The mayor of Leominster Thursday said the damage from Monday’s devastating storm, which caused roads to collapse and left much of the city’s downtown underwater, could run to $35 million.
The total damage, based on “quick calculations that I did on my own ... we’re at $25 to $35 million,” Mayor Dean J. Mazzarella said at a press conference Thursday.
In a Facebook livestream Thursday, Mazzarella provided an update on the recovery effort. More than 100 homes were damaged in the flooding, with five rendered uninhabitable. Some buildings downtown were left with 6 and 8 feet of water in their basements.
“We’re in day four here,” he said. “There is no miracle potion to fix everything. What’s important is everyone is OK. That’s obviously the most important thing.”
The city’s public schools were closed the past two days but reopened after a two-hour delay on Thursday.
City officials said Barrett Park and its hiking trails will remain closed until further notice as workers shore up a dam that was threatened in the flood.
To illustrate the damage, Mazzarella videotaped water surging under a washed-out bridge on Exchange Street.
“We don’t even know where the bridge is, to be honest with you,” Mazzarella said. “This happened the night of the storm.”
With the bridge out, some people can’t get to their homes. Installing a temporary bridge was ruled out, so the plan is to build a temporary road behind the high school.
“This is not a quick fix,” Mazzarella said.
City officials have partnered with the Community Foundation of North Central Massachusetts and the United Way of North Central Massachusetts to launch a relief fund. Donations can be made by texting FLOODRELIEF to 50155 or by visiting uwncm.org/leominster-flood-relief. Checks can also be dropped off to the mayor’s office at 25 West St.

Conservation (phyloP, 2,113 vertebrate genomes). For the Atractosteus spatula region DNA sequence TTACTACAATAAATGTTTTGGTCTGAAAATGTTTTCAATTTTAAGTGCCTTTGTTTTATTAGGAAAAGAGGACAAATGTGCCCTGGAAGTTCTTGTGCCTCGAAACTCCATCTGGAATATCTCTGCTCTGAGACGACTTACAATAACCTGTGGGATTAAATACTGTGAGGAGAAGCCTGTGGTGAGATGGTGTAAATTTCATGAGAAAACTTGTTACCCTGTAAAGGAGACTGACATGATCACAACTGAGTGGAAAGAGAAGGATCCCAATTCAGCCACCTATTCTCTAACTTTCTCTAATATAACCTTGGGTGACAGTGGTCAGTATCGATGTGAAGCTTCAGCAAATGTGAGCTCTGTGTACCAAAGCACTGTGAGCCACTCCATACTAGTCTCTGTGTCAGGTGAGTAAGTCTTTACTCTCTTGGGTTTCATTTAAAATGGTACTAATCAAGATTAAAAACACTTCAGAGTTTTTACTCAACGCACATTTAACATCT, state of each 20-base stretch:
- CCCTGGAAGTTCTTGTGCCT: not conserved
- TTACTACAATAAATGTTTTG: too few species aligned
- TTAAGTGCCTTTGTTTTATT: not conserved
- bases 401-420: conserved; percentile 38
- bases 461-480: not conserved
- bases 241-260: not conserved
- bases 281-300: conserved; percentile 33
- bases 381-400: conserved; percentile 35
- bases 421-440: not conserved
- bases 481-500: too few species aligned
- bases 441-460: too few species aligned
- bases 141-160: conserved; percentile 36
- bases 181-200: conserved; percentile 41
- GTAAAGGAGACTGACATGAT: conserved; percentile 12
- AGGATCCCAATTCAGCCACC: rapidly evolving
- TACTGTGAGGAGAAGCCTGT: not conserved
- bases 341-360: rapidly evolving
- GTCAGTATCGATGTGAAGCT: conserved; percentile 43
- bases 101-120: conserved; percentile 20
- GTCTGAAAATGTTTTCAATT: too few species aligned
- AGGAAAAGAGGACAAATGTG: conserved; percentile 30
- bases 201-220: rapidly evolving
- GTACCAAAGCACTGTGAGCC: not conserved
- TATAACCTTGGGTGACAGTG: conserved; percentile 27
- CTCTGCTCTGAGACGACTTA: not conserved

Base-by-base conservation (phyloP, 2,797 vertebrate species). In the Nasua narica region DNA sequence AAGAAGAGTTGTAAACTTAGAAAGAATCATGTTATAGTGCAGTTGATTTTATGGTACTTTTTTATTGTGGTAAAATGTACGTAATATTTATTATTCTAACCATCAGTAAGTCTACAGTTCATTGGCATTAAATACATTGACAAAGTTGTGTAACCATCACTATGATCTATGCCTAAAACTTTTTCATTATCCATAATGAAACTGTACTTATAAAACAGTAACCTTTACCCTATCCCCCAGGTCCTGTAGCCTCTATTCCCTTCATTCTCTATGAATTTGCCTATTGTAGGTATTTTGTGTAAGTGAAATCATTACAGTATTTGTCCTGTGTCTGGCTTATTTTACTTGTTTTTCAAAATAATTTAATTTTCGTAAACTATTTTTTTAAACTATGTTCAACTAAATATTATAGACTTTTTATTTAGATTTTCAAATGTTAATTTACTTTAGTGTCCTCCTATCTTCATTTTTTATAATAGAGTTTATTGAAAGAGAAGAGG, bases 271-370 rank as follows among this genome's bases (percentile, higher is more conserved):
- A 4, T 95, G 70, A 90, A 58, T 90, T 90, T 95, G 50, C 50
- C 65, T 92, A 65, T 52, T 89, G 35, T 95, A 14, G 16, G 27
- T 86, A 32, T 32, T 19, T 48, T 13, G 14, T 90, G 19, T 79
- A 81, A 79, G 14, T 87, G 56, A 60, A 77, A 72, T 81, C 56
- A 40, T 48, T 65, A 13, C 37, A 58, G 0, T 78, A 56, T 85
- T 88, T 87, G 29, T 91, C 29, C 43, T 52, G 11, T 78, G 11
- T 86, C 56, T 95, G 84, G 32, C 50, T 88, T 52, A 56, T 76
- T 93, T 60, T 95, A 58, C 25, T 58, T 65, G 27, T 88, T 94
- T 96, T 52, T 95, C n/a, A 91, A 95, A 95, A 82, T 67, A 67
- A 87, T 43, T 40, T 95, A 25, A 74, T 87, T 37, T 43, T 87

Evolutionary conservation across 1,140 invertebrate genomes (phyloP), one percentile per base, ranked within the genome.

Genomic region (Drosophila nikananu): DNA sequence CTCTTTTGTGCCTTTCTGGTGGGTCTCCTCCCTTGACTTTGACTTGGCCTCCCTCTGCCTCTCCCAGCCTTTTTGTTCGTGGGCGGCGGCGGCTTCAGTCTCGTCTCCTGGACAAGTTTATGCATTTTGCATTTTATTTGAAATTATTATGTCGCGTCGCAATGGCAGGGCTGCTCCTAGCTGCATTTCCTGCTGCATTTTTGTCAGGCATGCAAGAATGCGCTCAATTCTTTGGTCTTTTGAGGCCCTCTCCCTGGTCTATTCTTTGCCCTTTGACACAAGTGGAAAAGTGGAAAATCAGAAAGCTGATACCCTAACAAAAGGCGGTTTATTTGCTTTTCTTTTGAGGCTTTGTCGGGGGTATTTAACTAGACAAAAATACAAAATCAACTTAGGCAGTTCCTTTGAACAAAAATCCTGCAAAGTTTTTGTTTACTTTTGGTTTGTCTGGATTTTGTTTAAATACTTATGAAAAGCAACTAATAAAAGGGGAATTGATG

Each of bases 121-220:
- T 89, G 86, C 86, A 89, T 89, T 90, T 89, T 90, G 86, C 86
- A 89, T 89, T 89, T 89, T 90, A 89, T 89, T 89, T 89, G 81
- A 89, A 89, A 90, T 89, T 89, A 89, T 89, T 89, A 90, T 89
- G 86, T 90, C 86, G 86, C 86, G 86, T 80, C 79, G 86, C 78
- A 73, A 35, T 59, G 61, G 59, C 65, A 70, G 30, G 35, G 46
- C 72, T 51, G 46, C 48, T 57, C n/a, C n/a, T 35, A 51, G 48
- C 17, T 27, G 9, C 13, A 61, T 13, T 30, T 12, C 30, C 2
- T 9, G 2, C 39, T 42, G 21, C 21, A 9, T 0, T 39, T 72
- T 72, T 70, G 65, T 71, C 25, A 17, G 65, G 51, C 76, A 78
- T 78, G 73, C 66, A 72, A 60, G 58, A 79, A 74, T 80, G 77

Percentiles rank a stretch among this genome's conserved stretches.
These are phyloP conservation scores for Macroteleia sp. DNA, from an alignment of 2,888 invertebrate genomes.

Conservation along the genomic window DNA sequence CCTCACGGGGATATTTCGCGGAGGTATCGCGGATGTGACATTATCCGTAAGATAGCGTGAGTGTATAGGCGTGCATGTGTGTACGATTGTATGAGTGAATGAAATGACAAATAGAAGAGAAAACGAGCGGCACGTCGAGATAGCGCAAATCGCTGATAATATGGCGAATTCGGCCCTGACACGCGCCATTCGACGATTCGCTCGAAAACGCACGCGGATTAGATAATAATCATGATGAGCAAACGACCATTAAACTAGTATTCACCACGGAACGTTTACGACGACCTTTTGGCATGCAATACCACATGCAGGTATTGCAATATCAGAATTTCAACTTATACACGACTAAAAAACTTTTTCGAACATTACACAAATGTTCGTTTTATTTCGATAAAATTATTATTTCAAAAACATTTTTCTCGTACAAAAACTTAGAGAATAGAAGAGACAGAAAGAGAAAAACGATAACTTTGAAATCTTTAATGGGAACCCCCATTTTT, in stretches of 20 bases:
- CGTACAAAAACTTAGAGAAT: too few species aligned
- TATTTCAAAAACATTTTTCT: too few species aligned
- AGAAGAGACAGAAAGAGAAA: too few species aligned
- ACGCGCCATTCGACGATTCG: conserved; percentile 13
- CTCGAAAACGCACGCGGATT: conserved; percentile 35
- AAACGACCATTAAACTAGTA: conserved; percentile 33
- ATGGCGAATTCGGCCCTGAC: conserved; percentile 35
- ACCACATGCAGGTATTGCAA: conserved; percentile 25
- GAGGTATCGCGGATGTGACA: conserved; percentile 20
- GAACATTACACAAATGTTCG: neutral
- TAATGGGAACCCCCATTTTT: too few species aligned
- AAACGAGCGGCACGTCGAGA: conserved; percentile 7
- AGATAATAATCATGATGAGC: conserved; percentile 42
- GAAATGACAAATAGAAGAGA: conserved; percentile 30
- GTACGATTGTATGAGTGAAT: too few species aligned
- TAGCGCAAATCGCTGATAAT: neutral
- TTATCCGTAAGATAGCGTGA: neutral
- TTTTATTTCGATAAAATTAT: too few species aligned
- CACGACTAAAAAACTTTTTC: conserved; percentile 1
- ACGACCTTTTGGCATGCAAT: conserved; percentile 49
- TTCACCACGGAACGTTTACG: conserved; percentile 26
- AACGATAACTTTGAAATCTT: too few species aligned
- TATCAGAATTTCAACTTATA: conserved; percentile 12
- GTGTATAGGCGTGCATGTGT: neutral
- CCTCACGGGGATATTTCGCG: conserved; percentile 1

One of the homes hit hardest in the floods was the home of Andre Obin’s parents on the corner of Pleasant and Colburn streets. Their entire front yard was swallowed a massive sinkhole.
Obin said his parents have lived there since 1989 and have never experienced anything like this. He has started a GoFundMe campaign to help them pay to stay in a hotel and replace the medicine they lost in the flood, among other things.
Obin said he spoke to his parents on the phone about a half hour before the sinkhole opened up.
“I could hear the panic in their voices,” he said.
Obin said his parents were concerned about the water in their backyard as it turned into a pond. Little did they know, something worse was about to happen.
Obin said a next-door neighbor banged on their door and told them they had to get away from the sinkhole and the gaping canyon in the road by their house.
“They got out in the nick of time,” Obin said.